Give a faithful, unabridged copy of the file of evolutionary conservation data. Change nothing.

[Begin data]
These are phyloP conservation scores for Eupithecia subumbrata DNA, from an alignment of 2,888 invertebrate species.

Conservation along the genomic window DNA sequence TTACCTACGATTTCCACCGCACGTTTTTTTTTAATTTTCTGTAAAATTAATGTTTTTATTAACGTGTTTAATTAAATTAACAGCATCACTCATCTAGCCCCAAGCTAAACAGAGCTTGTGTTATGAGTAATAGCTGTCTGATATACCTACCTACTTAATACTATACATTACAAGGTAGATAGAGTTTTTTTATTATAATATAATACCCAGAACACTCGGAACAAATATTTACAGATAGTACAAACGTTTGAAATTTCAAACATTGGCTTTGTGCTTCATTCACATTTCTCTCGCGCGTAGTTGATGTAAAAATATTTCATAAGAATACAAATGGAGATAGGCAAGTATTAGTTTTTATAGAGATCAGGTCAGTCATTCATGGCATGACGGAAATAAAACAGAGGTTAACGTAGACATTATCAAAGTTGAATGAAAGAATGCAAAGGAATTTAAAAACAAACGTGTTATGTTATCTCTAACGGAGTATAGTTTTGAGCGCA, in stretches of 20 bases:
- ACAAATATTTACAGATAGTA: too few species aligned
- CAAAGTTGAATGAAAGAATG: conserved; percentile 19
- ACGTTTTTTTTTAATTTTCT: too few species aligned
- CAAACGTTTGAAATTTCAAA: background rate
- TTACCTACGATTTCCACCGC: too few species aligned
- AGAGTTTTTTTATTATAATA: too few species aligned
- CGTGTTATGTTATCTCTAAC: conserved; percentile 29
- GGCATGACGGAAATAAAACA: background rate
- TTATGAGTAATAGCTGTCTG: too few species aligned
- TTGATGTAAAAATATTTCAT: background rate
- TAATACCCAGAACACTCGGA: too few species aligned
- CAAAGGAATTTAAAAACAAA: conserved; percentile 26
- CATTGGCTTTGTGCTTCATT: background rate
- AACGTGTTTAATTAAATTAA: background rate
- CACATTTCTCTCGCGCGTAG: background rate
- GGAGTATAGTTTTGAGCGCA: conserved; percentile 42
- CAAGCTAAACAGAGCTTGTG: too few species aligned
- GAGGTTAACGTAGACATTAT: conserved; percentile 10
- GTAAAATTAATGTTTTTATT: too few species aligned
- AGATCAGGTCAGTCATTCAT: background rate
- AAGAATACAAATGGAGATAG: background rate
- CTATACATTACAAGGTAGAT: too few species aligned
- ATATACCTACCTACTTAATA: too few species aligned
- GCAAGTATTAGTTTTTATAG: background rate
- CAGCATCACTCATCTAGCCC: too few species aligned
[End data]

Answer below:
These are phyloP conservation scores for Eupithecia subumbrata DNA, from an alignment of 2,888 invertebrate species.

Conservation along the genomic window DNA sequence TTACCTACGATTTCCACCGCACGTTTTTTTTTAATTTTCTGTAAAATTAATGTTTTTATTAACGTGTTTAATTAAATTAACAGCATCACTCATCTAGCCCCAAGCTAAACAGAGCTTGTGTTATGAGTAATAGCTGTCTGATATACCTACCTACTTAATACTATACATTACAAGGTAGATAGAGTTTTTTTATTATAATATAATACCCAGAACACTCGGAACAAATATTTACAGATAGTACAAACGTTTGAAATTTCAAACATTGGCTTTGTGCTTCATTCACATTTCTCTCGCGCGTAGTTGATGTAAAAATATTTCATAAGAATACAAATGGAGATAGGCAAGTATTAGTTTTTATAGAGATCAGGTCAGTCATTCATGGCATGACGGAAATAAAACAGAGGTTAACGTAGACATTATCAAAGTTGAATGAAAGAATGCAAAGGAATTTAAAAACAAACGTGTTATGTTATCTCTAACGGAGTATAGTTTTGAGCGCA, in stretches of 20 bases:
- ACAAATATTTACAGATAGTA: too few species aligned
- CAAAGTTGAATGAAAGAATG: conserved; percentile 19
- ACGTTTTTTTTTAATTTTCT: too few species aligned
- CAAACGTTTGAAATTTCAAA: background rate
- TTACCTACGATTTCCACCGC: too few species aligned
- AGAGTTTTTTTATTATAATA: too few species aligned
- CGTGTTATGTTATCTCTAAC: conserved; percentile 29
- GGCATGACGGAAATAAAACA: background rate
- TTATGAGTAATAGCTGTCTG: too few species aligned
- TTGATGTAAAAATATTTCAT: background rate
- TAATACCCAGAACACTCGGA: too few species aligned
- CAAAGGAATTTAAAAACAAA: conserved; percentile 26
- CATTGGCTTTGTGCTTCATT: background rate
- AACGTGTTTAATTAAATTAA: background rate
- CACATTTCTCTCGCGCGTAG: background rate
- GGAGTATAGTTTTGAGCGCA: conserved; percentile 42
- CAAGCTAAACAGAGCTTGTG: too few species aligned
- GAGGTTAACGTAGACATTAT: conserved; percentile 10
- GTAAAATTAATGTTTTTATT: too few species aligned
- AGATCAGGTCAGTCATTCAT: background rate
- AAGAATACAAATGGAGATAG: background rate
- CTATACATTACAAGGTAGAT: too few species aligned
- ATATACCTACCTACTTAATA: too few species aligned
- GCAAGTATTAGTTTTTATAG: background rate
- CAGCATCACTCATCTAGCCC: too few species aligned